Stronger Than The Waves (Ocean Today)

Imagine all of this underwater. In a major tsunami, it could happen. In this part of Washington State, it’s happened before, hundreds of years ago. Sometime in the future, it will likely happen again.

Hurricane Survival Guide (Ocean Today)

Could this be what your home looks like after the next hurricane strikes? Many people thought a hurricane like Katrina would never really happen. If you had to evacuate, where would your family go?

Rip Currents: Protect Yourself to Save Others (Ocean Today)

The first thing is to relax, rip currents won’t pull you under, they will just pull you away from shore.

When the Waves Swell (Ocean Today)

How prepared are you for a hurricane?

Getting Ready For Hurricanes (Ocean Today)

Make sure your home is as safe as you are from hurricane damage.

Surviving Storm Surge (Ocean Today)

Make sure your home is as safe as you are from hurricane damage.

Estuaries: Nature's Water Filters (Digital Coast)

Watch this cool animation to learn how estuaries filter our water. There's a pop quiz at the end to check what you learned!

What is ocean etiquette? (Ocean Fact)

Wildlife viewing is a popular recreation activity, but it is important to know how to interact with ocean wildlife so that you can make the right decisions. Irresponsible human behavior can disturb animals, destroy important habitats, and even result in injury to animals and people.

Rip Current Science (Ocean Today)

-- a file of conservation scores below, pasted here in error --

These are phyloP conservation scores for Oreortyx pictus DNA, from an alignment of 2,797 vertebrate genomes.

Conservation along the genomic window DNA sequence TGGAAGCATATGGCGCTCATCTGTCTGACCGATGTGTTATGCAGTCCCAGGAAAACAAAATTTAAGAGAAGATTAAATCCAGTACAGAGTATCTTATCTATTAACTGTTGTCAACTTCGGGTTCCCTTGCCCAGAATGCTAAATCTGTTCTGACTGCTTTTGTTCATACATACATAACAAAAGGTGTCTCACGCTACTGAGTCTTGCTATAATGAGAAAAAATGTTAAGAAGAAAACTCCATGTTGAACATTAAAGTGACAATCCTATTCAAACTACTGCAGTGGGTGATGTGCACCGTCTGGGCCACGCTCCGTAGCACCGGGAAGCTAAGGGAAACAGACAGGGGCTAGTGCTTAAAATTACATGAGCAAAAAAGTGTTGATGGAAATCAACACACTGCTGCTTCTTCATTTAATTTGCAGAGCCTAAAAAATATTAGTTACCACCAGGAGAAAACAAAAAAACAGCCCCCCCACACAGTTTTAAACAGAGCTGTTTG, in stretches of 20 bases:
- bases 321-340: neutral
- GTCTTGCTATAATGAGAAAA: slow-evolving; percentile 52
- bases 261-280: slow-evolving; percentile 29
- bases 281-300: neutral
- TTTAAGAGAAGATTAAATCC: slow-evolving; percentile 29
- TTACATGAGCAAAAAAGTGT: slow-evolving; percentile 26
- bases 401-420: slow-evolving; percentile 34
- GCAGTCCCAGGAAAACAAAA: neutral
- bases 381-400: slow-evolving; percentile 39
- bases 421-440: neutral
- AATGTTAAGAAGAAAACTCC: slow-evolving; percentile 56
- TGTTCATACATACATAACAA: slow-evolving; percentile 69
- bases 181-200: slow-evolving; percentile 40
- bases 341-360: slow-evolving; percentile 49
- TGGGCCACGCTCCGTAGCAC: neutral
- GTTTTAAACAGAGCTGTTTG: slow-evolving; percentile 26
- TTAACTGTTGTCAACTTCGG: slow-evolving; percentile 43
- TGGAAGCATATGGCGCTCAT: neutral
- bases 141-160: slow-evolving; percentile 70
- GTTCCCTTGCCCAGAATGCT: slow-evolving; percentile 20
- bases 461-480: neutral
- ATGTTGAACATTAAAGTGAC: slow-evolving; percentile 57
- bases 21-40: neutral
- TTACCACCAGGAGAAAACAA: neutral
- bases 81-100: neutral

You might have heard them referred to as “undertow” or “rip tides,” but these ocean phenomena are actually rip currents.

Ocean Safe with Bruckner Chase (Ocean Today)

Bruckner Chase is an endurance waterman with a lifetime of experience in the ocean. Check out his advice on how to stay safe in the ocean.

Students Saving the Ocean (Ocean Today)

This is Hermit's Cove and we are here at Coastal Cleanup Day, which is once a year. Volunteers come to places like this and pick up all the trash that are along the shoreline.

Ocean as a Lab: Oil Spills (Ocean Today)

Hi, Im Chris Reddy, and Im an environmental chemist at Woods Hole Oceanographic Institution, and I study oil spills. This is Wild Harbor salt marsh in Cape Cod, Massachusetts.

Ocean as a Lab: Shark Finning (Ocean Today)

My name is Mahmood Shivji. I'm the Director of the Guy Harvey Research Institute, and I study shark biology and shark conservation.

Ocean as a Lab: Ocean Acidification (Ocean Today)

My name is Francisco Chavez, and we're here in Peru, studying the impacts of air sea change of CO2 on processes like ocean acidification.

First Sign of Climate Change (Ocean Today)

Dr. Martin Sommerkorn: We have lost Arctic sea ice at a drastic rate over the last couple of years, especially in 2007.

Dune Grass Planting (Ocean Today)

Laura Bankey: Today we are at Dam Neck Annex, part of Oceana Naval Air Station in Virginia Beach, Virginia, restoring sand dune habitat along the Atlantic coast.